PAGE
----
Re: AW: Fresnel instance and class lenses and lens specifity function

From: Emmanuel Pietriga <>
Date: Tue, 28 Jun 2005 15:40:44 +0200

Chris Bizer wrote:

>>Remember: in the end, what the selector specifies as a domain is a set
>>of instances. It is never a (set of) classe(s). When we consider classes
>>and write class-level selectors, we are actually talking about the
>>*instances* of those classes. Do we agree on that?
> Yes, total agreement. I was just wondering how the browser knows that it
> should display for "ex:aClass"^^fresnel:selector either the RDF-S definition
> of the class or all instances of the class?

Ah! Now I understand your problem better. At least I think I do.

> As I understand it this FSL would return a node set containing one node the
> ex:aClass node.

No. If you have lensDomain "ex:aClass"^^fresnel:selector, this means
"the domain of this lens is all resources in the RDF model that have an
rdf:type ex:aClass".

If what you want as a domain is the single resource ex:aClass (i.e., the
class itself), then you use "*[uri(.)=ex:aClass]"^^fresnel:selector.

  How would the browser know what to do with this node without
> falling back to checking if it is of type rdf:Class or not?

That's the point. It does not have to do anything with it. Simple
selectors have to be interpreted by the browser, and this interpretation
depends on whether they are the object of an instnaceLensDomain
statement or a classLensDomain statement. But contrary to simple
selectors, FSL expressions contain all the information inside themselves
to be evaluated against the source RDF model. There is no ambiguity on
how to interpret them (see the above example).

>>I clearly see the meaning of the following:
>># lens applies to single resource whose URI is foo:bar
>>:lens fresnel:instanceLensDomain foo:bar
>># lens applies to resources (instances) of class foo:bar
>>:lens fresnel:classLensDomain foo:bar
> Yes, and a lens applies to a set of resources which are not nessecary a
> class.
> :lens fresnel:instanceLensDomain "*[ex:age/text() > 3 ]"^^fresnel:selector
> This could apply to person and dog instances.

Yes indeed. No problem with that.

>>Translated to FSL selectors, we would have respectively:
>># lens applies to single resource foo:bar
>>:lens fresnel:instanceLensDomain "*[uri(.)='foo:bar']"^^fresnel:selector
>># lens applies to resources (instances) of class
>>:lens fresnel:instanceLensDomain "foo:bar"^^fresnel:selector
>>And that is just fine. Now, what would the following mean? That is what
>>I do not understand.
>>:lens fresnel:classLensDomain "*[uri(.)='foo:bar']"^^fresnel:selector
> Foo:bar would be required to be a class and all instances of this class
> would be displayed.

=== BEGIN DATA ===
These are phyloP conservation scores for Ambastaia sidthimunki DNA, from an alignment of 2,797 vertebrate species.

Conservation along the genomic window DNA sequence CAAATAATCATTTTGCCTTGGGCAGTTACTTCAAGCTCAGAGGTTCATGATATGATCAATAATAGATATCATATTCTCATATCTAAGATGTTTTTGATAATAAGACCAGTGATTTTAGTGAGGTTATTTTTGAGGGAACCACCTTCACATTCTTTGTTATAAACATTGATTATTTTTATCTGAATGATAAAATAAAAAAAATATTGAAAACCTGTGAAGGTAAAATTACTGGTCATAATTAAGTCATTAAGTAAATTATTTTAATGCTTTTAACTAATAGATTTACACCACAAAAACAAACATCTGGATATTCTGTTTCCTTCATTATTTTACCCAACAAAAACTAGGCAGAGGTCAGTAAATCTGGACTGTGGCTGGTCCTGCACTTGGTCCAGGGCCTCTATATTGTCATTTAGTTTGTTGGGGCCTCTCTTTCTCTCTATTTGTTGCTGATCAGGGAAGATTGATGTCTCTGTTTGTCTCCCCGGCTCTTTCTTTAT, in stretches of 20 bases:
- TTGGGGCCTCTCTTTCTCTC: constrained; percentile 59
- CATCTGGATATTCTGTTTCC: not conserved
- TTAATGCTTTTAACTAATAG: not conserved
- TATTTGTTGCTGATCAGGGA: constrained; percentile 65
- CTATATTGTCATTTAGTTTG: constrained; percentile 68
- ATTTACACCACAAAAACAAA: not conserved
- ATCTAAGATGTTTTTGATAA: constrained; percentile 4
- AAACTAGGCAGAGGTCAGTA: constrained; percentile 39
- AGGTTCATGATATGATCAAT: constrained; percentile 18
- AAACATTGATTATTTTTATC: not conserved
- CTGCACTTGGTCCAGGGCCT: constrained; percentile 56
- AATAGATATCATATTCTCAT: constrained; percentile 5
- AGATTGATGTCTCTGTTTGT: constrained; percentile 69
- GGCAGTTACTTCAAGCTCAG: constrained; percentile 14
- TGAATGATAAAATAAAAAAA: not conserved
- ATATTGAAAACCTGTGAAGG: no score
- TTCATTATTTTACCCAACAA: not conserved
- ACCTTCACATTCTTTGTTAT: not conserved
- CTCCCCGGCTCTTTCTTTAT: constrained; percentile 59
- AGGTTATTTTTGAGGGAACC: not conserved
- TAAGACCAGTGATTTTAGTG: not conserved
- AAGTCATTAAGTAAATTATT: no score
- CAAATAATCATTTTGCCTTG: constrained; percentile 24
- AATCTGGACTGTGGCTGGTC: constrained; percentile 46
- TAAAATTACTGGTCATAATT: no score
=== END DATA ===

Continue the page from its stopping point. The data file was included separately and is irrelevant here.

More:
This is redundant with the above example:

:lens fresnel:instanceLensDomain "foo:bar"^^fresnel:selector

and this redundancy is confusing.

>>:lens fresnel:classLensDomain "foo:bar"^^fresnel:selector
> The same as above, if I understand FSL right.

No. This is inconsistent. You can't have to fundamentally different FSL
expressions mean the same thing.

Besides, "foo:bar"^^fresnel:selector means "all resources that have an
rdf:type foo:bar". Considering that, the domain described by this last
example is "all resources that are instances of resources that have an
rdf:type foo:bar" (and which are very unlikely to be rdfs:Class

>>>We also might want to diplay ontolgies (meaning the class as a resource
>>>not its instances).
>>Yes indeed, but I do not see what would be the problem and why you would
>>need to have both classLensDomain and instanceLensDomain when using FSL
>>expressions as selectors. With simple RDF naming you would have:
>># domain is the single resource foo:BarClass, which happens to be a
>>class, considered here as an instance of class rdfs:Class.
>>:lens fresnel:instanceLensDomain foo:BarClass
>>With FSL, you would have:
>>:lens fresnel:instanceLensDomain
>>You could even make sure that foo:BarClass is actually typed as an
>>rdfs:Class by writing:
>>:lens fresnel:instanceLensDomain
> Yes. And
> :lens fresnel:classLensDomain "rdfs:Class[uri(.)='foo:BarClass']"^^fresnel:selector
> Would display the instances of the class.
> Right? ;-)
> Chris

The FSL expression returns "all resources of rdf:type rdfs:Class whose
URI is 'foo:BarClass'". So the domain would be "all instances of classes
whose URI is foo:BarClass". That would indeed display the instances of
the class.

As would the following:
:lens fresnel:instanceLensDomain "foo:BarClass"^^fresnel:selector

Which is slightly less complicated :-)

To summarize, I still do not see any reason for having classLensDomain
and instanceLensDomain when dealing with FSL and SPARQL expressions.

Reading the current version of the manual, a terminology consistency
issue arose, but before discussing it I want to close this discussion.
Do you still have concerns/problems/... about this?

Emmanuel Pietriga
INRIA Futurs - Projet In Situ    tel : +33 1 69 15 34 66
Bat 490, Université Paris-Sud    fax : +33 1 69 15 65 86
91405 ORSAY Cedex FRANCE
Received on Tue Jun 28 2005 - 13:38:14 EDT

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